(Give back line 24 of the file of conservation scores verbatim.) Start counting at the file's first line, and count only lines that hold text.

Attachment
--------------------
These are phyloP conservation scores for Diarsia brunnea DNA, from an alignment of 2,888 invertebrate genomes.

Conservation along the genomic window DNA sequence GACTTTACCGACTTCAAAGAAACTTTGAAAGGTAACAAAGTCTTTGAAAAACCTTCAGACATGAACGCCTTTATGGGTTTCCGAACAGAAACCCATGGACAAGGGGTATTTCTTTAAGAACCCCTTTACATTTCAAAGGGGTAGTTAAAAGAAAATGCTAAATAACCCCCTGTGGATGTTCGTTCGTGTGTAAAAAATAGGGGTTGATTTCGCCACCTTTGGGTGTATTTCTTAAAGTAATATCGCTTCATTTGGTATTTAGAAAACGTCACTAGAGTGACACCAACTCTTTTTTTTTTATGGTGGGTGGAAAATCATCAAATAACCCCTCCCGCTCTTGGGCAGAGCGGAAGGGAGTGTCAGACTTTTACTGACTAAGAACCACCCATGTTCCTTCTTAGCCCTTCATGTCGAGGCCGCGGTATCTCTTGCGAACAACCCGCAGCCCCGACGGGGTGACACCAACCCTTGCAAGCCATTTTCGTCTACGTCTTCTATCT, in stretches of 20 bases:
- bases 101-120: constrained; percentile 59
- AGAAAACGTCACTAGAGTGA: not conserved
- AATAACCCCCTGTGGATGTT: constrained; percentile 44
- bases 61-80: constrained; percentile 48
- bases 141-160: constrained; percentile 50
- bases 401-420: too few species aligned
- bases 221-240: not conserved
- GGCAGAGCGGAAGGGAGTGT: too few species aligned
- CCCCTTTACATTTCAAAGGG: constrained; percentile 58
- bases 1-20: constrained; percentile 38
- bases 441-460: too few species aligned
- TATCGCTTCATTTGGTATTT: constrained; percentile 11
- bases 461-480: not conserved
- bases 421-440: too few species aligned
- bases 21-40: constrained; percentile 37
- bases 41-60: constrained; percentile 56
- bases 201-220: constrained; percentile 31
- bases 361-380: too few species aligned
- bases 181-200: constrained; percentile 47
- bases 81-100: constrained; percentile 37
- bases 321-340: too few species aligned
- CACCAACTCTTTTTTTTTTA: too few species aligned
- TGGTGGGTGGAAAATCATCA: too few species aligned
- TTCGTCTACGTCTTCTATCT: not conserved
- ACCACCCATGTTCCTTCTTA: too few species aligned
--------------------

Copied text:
- CACCAACTCTTTTTTTTTTA: too few species aligned